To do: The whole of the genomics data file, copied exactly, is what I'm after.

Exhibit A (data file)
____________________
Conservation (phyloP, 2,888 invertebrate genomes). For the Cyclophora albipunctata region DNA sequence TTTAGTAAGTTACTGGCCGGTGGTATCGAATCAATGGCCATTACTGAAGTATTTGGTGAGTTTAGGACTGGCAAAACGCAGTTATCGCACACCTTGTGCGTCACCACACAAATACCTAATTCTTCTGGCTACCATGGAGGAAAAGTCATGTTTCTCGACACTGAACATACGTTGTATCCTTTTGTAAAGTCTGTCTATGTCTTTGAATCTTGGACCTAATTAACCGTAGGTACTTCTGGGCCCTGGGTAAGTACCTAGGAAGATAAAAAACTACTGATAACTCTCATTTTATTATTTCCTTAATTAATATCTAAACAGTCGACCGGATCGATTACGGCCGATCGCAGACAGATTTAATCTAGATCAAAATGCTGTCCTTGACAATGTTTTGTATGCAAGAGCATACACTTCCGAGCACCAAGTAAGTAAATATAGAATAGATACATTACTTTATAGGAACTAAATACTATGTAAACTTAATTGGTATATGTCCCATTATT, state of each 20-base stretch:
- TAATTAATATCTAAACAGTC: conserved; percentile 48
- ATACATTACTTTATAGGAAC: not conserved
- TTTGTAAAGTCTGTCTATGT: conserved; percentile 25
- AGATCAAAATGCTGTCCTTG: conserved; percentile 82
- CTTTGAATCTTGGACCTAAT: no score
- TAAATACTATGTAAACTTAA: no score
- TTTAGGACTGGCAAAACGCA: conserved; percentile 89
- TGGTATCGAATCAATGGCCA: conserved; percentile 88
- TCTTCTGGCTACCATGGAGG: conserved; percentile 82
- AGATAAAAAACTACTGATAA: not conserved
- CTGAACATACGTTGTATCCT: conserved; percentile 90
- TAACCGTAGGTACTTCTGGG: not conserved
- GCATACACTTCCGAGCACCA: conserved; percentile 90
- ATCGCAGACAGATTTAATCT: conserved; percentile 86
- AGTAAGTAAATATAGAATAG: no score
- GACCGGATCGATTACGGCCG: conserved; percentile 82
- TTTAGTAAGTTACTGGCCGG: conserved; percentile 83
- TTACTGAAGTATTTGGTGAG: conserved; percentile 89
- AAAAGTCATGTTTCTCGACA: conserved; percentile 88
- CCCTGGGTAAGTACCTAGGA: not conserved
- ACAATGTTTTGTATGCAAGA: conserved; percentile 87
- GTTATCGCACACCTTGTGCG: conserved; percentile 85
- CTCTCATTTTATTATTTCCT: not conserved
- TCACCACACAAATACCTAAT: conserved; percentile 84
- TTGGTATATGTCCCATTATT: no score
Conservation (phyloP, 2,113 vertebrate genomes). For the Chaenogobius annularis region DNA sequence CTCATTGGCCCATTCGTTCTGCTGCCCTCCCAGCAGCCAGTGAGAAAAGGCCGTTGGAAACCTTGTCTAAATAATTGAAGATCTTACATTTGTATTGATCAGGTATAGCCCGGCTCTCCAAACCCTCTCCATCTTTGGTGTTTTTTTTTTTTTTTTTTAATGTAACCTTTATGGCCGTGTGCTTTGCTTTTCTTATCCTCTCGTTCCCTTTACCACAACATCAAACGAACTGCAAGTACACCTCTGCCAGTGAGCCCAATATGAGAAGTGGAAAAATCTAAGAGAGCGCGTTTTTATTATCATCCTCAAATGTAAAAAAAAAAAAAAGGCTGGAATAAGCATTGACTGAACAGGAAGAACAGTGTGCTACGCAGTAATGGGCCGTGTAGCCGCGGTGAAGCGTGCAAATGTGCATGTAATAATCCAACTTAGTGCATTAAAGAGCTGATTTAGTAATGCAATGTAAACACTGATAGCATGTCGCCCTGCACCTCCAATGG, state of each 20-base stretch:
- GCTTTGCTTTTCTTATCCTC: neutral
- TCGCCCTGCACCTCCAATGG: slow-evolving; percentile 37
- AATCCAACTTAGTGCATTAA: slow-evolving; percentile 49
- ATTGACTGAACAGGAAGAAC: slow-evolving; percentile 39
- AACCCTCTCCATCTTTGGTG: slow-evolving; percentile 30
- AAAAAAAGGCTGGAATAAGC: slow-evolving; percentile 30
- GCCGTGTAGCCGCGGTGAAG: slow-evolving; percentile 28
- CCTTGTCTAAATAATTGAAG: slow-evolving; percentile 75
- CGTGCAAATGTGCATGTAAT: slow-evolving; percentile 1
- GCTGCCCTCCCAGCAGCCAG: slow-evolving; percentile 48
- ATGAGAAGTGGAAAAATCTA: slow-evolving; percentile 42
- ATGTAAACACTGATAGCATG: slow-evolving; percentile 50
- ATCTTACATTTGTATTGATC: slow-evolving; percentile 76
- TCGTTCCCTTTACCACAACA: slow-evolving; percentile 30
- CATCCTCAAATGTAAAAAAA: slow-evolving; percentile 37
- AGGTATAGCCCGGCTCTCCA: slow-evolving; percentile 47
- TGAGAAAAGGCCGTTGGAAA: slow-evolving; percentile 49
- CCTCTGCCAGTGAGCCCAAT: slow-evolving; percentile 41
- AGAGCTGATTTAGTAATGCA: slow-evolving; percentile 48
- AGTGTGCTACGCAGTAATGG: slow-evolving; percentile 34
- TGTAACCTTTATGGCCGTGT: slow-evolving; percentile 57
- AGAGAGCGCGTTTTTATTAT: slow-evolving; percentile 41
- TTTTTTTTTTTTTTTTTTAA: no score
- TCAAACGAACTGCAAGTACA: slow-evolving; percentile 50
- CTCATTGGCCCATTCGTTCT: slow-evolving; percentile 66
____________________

Conservation (phyloP, 2,888 invertebrate genomes). For the Cyclophora albipunctata region DNA sequence TTTAGTAAGTTACTGGCCGGTGGTATCGAATCAATGGCCATTACTGAAGTATTTGGTGAGTTTAGGACTGGCAAAACGCAGTTATCGCACACCTTGTGCGTCACCACACAAATACCTAATTCTTCTGGCTACCATGGAGGAAAAGTCATGTTTCTCGACACTGAACATACGTTGTATCCTTTTGTAAAGTCTGTCTATGTCTTTGAATCTTGGACCTAATTAACCGTAGGTACTTCTGGGCCCTGGGTAAGTACCTAGGAAGATAAAAAACTACTGATAACTCTCATTTTATTATTTCCTTAATTAATATCTAAACAGTCGACCGGATCGATTACGGCCGATCGCAGACAGATTTAATCTAGATCAAAATGCTGTCCTTGACAATGTTTTGTATGCAAGAGCATACACTTCCGAGCACCAAGTAAGTAAATATAGAATAGATACATTACTTTATAGGAACTAAATACTATGTAAACTTAATTGGTATATGTCCCATTATT, state of each 20-base stretch:
- TAATTAATATCTAAACAGTC: conserved; percentile 48
- ATACATTACTTTATAGGAAC: not conserved
- TTTGTAAAGTCTGTCTATGT: conserved; percentile 25
- AGATCAAAATGCTGTCCTTG: conserved; percentile 82
- CTTTGAATCTTGGACCTAAT: no score
- TAAATACTATGTAAACTTAA: no score
- TTTAGGACTGGCAAAACGCA: conserved; percentile 89
- TGGTATCGAATCAATGGCCA: conserved; percentile 88
- TCTTCTGGCTACCATGGAGG: conserved; percentile 82
- AGATAAAAAACTACTGATAA: not conserved
- CTGAACATACGTTGTATCCT: conserved; percentile 90
- TAACCGTAGGTACTTCTGGG: not conserved
- GCATACACTTCCGAGCACCA: conserved; percentile 90
- ATCGCAGACAGATTTAATCT: conserved; percentile 86
- AGTAAGTAAATATAGAATAG: no score
- GACCGGATCGATTACGGCCG: conserved; percentile 82
- TTTAGTAAGTTACTGGCCGG: conserved; percentile 83
- TTACTGAAGTATTTGGTGAG: conserved; percentile 89
- AAAAGTCATGTTTCTCGACA: conserved; percentile 88
- CCCTGGGTAAGTACCTAGGA: not conserved
- ACAATGTTTTGTATGCAAGA: conserved; percentile 87
- GTTATCGCACACCTTGTGCG: conserved; percentile 85
- CTCTCATTTTATTATTTCCT: not conserved
- TCACCACACAAATACCTAAT: conserved; percentile 84
- TTGGTATATGTCCCATTATT: no score
Conservation (phyloP, 2,113 vertebrate genomes). For the Chaenogobius annularis region DNA sequence CTCATTGGCCCATTCGTTCTGCTGCCCTCCCAGCAGCCAGTGAGAAAAGGCCGTTGGAAACCTTGTCTAAATAATTGAAGATCTTACATTTGTATTGATCAGGTATAGCCCGGCTCTCCAAACCCTCTCCATCTTTGGTGTTTTTTTTTTTTTTTTTTAATGTAACCTTTATGGCCGTGTGCTTTGCTTTTCTTATCCTCTCGTTCCCTTTACCACAACATCAAACGAACTGCAAGTACACCTCTGCCAGTGAGCCCAATATGAGAAGTGGAAAAATCTAAGAGAGCGCGTTTTTATTATCATCCTCAAATGTAAAAAAAAAAAAAAGGCTGGAATAAGCATTGACTGAACAGGAAGAACAGTGTGCTACGCAGTAATGGGCCGTGTAGCCGCGGTGAAGCGTGCAAATGTGCATGTAATAATCCAACTTAGTGCATTAAAGAGCTGATTTAGTAATGCAATGTAAACACTGATAGCATGTCGCCCTGCACCTCCAATGG, state of each 20-base stretch:
- GCTTTGCTTTTCTTATCCTC: neutral
- TCGCCCTGCACCTCCAATGG: slow-evolving; percentile 37
- AATCCAACTTAGTGCATTAA: slow-evolving; percentile 49
- ATTGACTGAACAGGAAGAAC: slow-evolving; percentile 39
- AACCCTCTCCATCTTTGGTG: slow-evolving; percentile 30
- AAAAAAAGGCTGGAATAAGC: slow-evolving; percentile 30
- GCCGTGTAGCCGCGGTGAAG: slow-evolving; percentile 28
- CCTTGTCTAAATAATTGAAG: slow-evolving; percentile 75
- CGTGCAAATGTGCATGTAAT: slow-evolving; percentile 1
- GCTGCCCTCCCAGCAGCCAG: slow-evolving; percentile 48
- ATGAGAAGTGGAAAAATCTA: slow-evolving; percentile 42
- ATGTAAACACTGATAGCATG: slow-evolving; percentile 50
- ATCTTACATTTGTATTGATC: slow-evolving; percentile 76
- TCGTTCCCTTTACCACAACA: slow-evolving; percentile 30
- CATCCTCAAATGTAAAAAAA: slow-evolving; percentile 37
- AGGTATAGCCCGGCTCTCCA: slow-evolving; percentile 47
- TGAGAAAAGGCCGTTGGAAA: slow-evolving; percentile 49
- CCTCTGCCAGTGAGCCCAAT: slow-evolving; percentile 41
- AGAGCTGATTTAGTAATGCA: slow-evolving; percentile 48
- AGTGTGCTACGCAGTAATGG: slow-evolving; percentile 34
- TGTAACCTTTATGGCCGTGT: slow-evolving; percentile 57
- AGAGAGCGCGTTTTTATTAT: slow-evolving; percentile 41
- TTTTTTTTTTTTTTTTTTAA: no score
- TCAAACGAACTGCAAGTACA: slow-evolving; percentile 50
- CTCATTGGCCCATTCGTTCT: slow-evolving; percentile 66